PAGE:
Google suspended an engineer, Blake Lemoine, for claiming that a Google AI project named LaMDA has become “sentient”. Google asserted that Lemoine had breached company confidentiality. But, in addition, Google disagreed with Lemoine that artificial intelligence at Google had achieved sentience. Eric Holloway has exposed the workings behind the curtain that show that LaMDA (Language Model for Dialogue Applications) was trained using examples from humans to do exactly what it did. It’s behavior was planned. That’s what AI does: what it is programmed to do.  Here’s another angle that peels off more of LaMDA’s glitter.  Lacking in the media coverage of the suspension of the engineer is any definition of the key word, “sentience.” This is an example of the seductive semantics commonly used Read More ›

US drone attack on the convoy of the Iranian general Qassem Soleimani, 3d render. Baghdad airport, Iraq.

Top Gun Maverick: Thrilling but Outdated by Today’s AI

How realistic is the continued use of manned aircraft in light of today’s technology?

I just saw Top Gun: Maverick. Everyone I know agrees that the movie is masterfully done and is thrilling entertainment. My emotions were whiplashed throughout the movie and by the end I was exhausted. But how realistic is the continued use of manned aircraft in light of today’s technology? Considering what today’s military drones can do, the story premise of the new Top Gun is technically outdated. The mission could be better executed by today’s drones, without risk of human life. Instead of riding your horse to the restaurant during a lightning storm, drive your Tesla or — better yet — get Uber Eats to deliver. Use the latest technology. The latest technology in drones is impressive. Consider some of Read More ›

Biological and science background

Michael Crichton would call Twitterheads “Scoundrels”

Why “Scientific Consensus” is an Oxymoron

Twitter has a new policy concerning tweets: “Misleading advertisements on #Twitter that contradict the scientific consensus on #climatechange are prohibited, in line with its inappropriate content policy.” The word pairing “scientific consensus” used in this policy is a destructive science-stifling oxymoron. Michael Crichton (1942–2008) would surely have said so. Crichton was the author of wonderful science fiction, including Jurassic Park. and The Andromeda Strain. In a lecture at Caltech, the late master story teller gave Twitter’s policy a gut punch: Historically, the claim of consensus has been the first refuge of scoundrels; it is a way to avoid debate by claiming that the matter is already settled. Whenever you hear the consensus of scientists agrees on something or other, reach Read More ›

choosing which guy
Beautiful woman undecided which man to choose

New: AI Learns to Simulate Common Sense

It is a simulation because the AI can perform the task but does not “understand” what the concepts mean

Paul Allen, a co-founder of Microsoft, was concerned AI had no common sense. In early 2018, Allen said “AI still lacks what most 10-year-olds possess: ordinary common sense.” He continued, “If we want AI to approach human abilities and have the broadest possible impact in research, medicine and business, we need to fundamentally advance AI’s common sense abilities.” Billionaire Allen coughed up $125 million and founded the Allen Institute for Artificial Intelligence in Seattle. I believed that AI would never simulate common sense but always left the door open. Unlike understanding, creativity and sentience, common sense could possibly be computable. There was no indication that common sense was non-algorithmic. And now AI has simulated common sense. The classic test for Read More ›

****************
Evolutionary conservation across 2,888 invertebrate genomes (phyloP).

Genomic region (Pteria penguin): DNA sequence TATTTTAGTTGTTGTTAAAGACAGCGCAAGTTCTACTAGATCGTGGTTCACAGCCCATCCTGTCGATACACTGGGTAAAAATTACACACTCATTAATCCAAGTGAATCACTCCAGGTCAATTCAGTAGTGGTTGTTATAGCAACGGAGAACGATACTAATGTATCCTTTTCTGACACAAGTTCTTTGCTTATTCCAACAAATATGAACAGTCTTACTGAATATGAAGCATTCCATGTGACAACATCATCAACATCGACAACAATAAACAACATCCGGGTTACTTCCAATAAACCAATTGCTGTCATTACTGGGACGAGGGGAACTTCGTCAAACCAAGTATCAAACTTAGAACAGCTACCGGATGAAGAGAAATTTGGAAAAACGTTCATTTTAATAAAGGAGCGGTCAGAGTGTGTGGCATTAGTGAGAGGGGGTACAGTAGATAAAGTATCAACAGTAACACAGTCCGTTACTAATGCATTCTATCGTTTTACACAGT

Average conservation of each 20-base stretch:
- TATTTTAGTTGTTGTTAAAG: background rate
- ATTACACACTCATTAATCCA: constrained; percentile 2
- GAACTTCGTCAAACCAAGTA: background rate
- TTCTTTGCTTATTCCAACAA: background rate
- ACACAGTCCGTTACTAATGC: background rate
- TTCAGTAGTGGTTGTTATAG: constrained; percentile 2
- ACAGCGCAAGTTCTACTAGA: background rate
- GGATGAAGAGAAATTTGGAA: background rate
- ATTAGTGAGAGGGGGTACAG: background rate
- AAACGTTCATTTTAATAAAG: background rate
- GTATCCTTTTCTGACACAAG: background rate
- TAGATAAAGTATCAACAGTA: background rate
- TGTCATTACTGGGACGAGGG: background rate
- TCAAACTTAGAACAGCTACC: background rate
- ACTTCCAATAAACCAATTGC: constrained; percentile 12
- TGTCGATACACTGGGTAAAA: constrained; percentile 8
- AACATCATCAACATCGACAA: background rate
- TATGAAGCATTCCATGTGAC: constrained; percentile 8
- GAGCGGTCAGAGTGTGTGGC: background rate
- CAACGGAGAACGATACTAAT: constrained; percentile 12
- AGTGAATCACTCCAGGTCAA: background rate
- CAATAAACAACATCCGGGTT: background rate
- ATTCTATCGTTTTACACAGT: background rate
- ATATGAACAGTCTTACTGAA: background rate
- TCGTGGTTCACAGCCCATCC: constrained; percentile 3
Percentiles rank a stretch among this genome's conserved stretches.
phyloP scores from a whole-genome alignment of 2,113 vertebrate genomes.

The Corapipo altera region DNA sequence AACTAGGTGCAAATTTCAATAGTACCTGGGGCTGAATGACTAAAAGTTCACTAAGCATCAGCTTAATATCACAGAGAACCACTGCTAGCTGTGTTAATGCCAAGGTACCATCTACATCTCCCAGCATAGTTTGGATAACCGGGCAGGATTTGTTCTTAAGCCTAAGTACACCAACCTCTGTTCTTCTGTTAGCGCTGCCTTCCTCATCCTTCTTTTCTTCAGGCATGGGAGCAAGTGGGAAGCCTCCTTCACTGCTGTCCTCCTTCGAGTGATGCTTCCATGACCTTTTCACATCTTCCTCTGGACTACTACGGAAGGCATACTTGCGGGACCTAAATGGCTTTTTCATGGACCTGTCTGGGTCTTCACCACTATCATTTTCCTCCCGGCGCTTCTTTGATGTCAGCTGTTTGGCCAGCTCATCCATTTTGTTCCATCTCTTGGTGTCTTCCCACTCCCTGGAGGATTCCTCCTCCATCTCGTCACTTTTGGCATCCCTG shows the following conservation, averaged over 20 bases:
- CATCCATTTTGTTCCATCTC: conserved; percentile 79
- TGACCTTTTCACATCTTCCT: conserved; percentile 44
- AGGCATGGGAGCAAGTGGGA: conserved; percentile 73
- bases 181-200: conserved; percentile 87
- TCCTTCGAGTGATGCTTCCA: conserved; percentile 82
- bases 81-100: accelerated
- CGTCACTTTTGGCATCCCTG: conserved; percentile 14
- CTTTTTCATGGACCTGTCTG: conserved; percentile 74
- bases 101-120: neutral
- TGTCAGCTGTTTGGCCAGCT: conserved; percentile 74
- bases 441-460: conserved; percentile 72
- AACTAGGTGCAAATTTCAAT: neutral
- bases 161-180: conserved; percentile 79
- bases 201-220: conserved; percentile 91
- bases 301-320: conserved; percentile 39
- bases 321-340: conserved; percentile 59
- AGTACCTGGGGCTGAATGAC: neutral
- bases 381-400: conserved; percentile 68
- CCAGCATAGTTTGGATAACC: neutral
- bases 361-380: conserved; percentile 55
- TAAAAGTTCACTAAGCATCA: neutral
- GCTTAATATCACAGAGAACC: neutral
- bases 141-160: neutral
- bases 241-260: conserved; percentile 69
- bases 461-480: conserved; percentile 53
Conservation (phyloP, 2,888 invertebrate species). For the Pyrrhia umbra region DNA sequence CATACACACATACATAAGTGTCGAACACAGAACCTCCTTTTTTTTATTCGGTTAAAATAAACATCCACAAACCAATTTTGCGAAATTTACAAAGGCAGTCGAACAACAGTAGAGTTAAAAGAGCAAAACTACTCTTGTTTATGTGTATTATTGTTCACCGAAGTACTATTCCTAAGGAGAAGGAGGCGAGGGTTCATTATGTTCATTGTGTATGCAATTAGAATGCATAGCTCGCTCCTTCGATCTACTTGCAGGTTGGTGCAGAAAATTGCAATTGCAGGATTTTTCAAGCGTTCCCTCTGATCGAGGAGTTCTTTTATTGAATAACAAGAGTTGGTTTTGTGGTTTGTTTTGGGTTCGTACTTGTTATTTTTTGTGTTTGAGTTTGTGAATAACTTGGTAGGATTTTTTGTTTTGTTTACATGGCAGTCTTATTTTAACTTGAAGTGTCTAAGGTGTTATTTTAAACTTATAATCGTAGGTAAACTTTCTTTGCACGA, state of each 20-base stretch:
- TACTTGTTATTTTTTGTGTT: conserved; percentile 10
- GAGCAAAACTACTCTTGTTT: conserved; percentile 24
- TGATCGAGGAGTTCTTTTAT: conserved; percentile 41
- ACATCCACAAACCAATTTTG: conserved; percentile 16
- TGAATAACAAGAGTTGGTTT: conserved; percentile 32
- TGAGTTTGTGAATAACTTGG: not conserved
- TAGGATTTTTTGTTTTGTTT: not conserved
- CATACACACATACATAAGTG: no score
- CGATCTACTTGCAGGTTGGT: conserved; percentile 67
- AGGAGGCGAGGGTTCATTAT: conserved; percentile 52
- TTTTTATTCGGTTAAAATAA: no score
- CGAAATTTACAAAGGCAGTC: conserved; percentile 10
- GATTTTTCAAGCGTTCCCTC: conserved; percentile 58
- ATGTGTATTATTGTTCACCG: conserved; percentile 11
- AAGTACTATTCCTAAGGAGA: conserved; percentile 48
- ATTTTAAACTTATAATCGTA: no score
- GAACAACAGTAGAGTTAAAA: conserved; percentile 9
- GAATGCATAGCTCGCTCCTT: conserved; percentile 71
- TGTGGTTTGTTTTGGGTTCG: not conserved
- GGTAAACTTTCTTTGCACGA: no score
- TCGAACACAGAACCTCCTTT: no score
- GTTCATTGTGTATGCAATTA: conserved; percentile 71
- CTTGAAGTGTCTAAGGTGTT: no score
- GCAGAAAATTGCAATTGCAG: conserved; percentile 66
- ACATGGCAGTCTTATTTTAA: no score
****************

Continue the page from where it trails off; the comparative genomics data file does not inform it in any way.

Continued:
Judge's gavel on table in office

Rittenhouse Trial: Are Attorneys and Judge Tech/Math-Challenged?

Does simple pinch and zoom change pixels? The devil, though, is in the details

In one of the many exchanges between lawyers and Judge Schroeder in the Kyle Rittenhouse trial, the degree to which pinching and zooming change cell phone images was addressed. Rittenhouse lawyer Mark Richards claimed it does. The district attorney Thomas Binger claimed there is no change. Richards first claimed that an image prepared by the prosecutor changed pixels using AI and logarithms. If AI is defined as any “gee whiz” technology, he was right. But pinch and zoom was invented in 2007 by Steve Jobs and uses nothing that can be considered modern AI. All nerds should laugh at the claim that “logarithms”  were used in the pinch and zoom.  Attorney Mark Richards obviously meant “algorithms”  To his credit, Richards confessed he knew Read More ›

multiverse and alternative universes concept

Why Just Anything Can’t Happen via Infinite Universes

We can see why not, using simple mathematical reasoning in this universe

Can anything happen if there are an infinite number of universes each with an infinite number of possibilities in each? Can you be bald in one universe and fully haired in another? Can you have two eyeballs in this universe and three in another? The answer is no. In a nutshell, the reason is that some infinities are bigger than other infinities. (And this is not a claim like infinity plus one is bigger than infinity. Infinity plus one is still infinity.) The number of points on a line segment from, say zero to one, is a bigger infinity than the number of counting numbers {1,2,3,…}. We can label the infinite number of universes in the multiverse as universe #1, Read More ›


It’s AI Art — But Is That Really Art?

Much depends on the claque that agrees that it IS art

There are reports that AI has created wonderful music and great paintings. But who judges whether a creation is or isn’t art? 19th century writer Margaret Wolfe Hungerford claimed that “Beauty is in the eye of the beholder.”1 So any analysis of AI art or music will be subjective. One person’s modern art masterpiece can be viewed by others as like a child’s finger painting. The same is true for music. The delightful chaos of Charles Ives music is interpreted by some as noise. The value of all art can cannot be quantized but, indeed, “is in the eye of the beholder.” The degree to which art is held in high regard can be emotionally manipulated. A great example is Read More ›